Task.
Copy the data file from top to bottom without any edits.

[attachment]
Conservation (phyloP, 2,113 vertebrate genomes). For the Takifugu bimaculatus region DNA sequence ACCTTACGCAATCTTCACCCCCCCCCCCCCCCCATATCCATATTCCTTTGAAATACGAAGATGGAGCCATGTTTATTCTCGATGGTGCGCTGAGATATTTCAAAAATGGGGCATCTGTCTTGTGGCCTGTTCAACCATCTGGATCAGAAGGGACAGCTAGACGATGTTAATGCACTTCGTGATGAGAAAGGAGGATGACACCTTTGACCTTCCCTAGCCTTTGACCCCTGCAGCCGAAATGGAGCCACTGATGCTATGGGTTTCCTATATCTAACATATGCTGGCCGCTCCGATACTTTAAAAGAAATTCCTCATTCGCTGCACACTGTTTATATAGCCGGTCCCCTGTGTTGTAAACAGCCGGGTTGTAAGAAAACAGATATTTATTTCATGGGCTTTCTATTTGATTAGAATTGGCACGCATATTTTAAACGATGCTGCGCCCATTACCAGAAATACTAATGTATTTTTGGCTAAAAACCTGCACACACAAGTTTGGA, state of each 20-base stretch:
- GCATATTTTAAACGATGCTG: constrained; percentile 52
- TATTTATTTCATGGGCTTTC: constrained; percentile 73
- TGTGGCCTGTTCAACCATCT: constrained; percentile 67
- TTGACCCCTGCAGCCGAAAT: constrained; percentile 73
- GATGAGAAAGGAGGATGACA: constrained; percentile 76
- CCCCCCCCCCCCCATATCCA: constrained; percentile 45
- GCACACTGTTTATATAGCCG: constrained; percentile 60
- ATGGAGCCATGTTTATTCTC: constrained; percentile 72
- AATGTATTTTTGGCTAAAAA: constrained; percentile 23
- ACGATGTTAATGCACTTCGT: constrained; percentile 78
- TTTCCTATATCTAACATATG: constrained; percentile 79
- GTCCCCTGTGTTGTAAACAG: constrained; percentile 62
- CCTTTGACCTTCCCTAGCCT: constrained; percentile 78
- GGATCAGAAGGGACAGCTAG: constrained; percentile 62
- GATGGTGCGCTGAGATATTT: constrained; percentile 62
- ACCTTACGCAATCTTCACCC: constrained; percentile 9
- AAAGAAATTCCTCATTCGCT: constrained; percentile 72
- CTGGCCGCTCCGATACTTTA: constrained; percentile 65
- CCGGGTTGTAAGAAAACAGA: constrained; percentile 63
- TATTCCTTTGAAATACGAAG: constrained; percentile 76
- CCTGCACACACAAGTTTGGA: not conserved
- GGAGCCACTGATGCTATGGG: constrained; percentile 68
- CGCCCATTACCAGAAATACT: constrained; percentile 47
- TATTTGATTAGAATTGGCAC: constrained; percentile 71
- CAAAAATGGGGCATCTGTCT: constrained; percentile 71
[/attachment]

Conservation (phyloP, 2,113 vertebrate genomes). For the Takifugu bimaculatus region DNA sequence ACCTTACGCAATCTTCACCCCCCCCCCCCCCCCATATCCATATTCCTTTGAAATACGAAGATGGAGCCATGTTTATTCTCGATGGTGCGCTGAGATATTTCAAAAATGGGGCATCTGTCTTGTGGCCTGTTCAACCATCTGGATCAGAAGGGACAGCTAGACGATGTTAATGCACTTCGTGATGAGAAAGGAGGATGACACCTTTGACCTTCCCTAGCCTTTGACCCCTGCAGCCGAAATGGAGCCACTGATGCTATGGGTTTCCTATATCTAACATATGCTGGCCGCTCCGATACTTTAAAAGAAATTCCTCATTCGCTGCACACTGTTTATATAGCCGGTCCCCTGTGTTGTAAACAGCCGGGTTGTAAGAAAACAGATATTTATTTCATGGGCTTTCTATTTGATTAGAATTGGCACGCATATTTTAAACGATGCTGCGCCCATTACCAGAAATACTAATGTATTTTTGGCTAAAAACCTGCACACACAAGTTTGGA, state of each 20-base stretch:
- GCATATTTTAAACGATGCTG: constrained; percentile 52
- TATTTATTTCATGGGCTTTC: constrained; percentile 73
- TGTGGCCTGTTCAACCATCT: constrained; percentile 67
- TTGACCCCTGCAGCCGAAAT: constrained; percentile 73
- GATGAGAAAGGAGGATGACA: constrained; percentile 76
- CCCCCCCCCCCCCATATCCA: constrained; percentile 45
- GCACACTGTTTATATAGCCG: constrained; percentile 60
- ATGGAGCCATGTTTATTCTC: constrained; percentile 72
- AATGTATTTTTGGCTAAAAA: constrained; percentile 23
- ACGATGTTAATGCACTTCGT: constrained; percentile 78
- TTTCCTATATCTAACATATG: constrained; percentile 79
- GTCCCCTGTGTTGTAAACAG: constrained; percentile 62
- CCTTTGACCTTCCCTAGCCT: constrained; percentile 78
- GGATCAGAAGGGACAGCTAG: constrained; percentile 62
- GATGGTGCGCTGAGATATTT: constrained; percentile 62
- ACCTTACGCAATCTTCACCC: constrained; percentile 9
- AAAGAAATTCCTCATTCGCT: constrained; percentile 72
- CTGGCCGCTCCGATACTTTA: constrained; percentile 65
- CCGGGTTGTAAGAAAACAGA: constrained; percentile 63
- TATTCCTTTGAAATACGAAG: constrained; percentile 76
- CCTGCACACACAAGTTTGGA: not conserved
- GGAGCCACTGATGCTATGGG: constrained; percentile 68
- CGCCCATTACCAGAAATACT: constrained; percentile 47
- TATTTGATTAGAATTGGCAC: constrained; percentile 71
- CAAAAATGGGGCATCTGTCT: constrained; percentile 71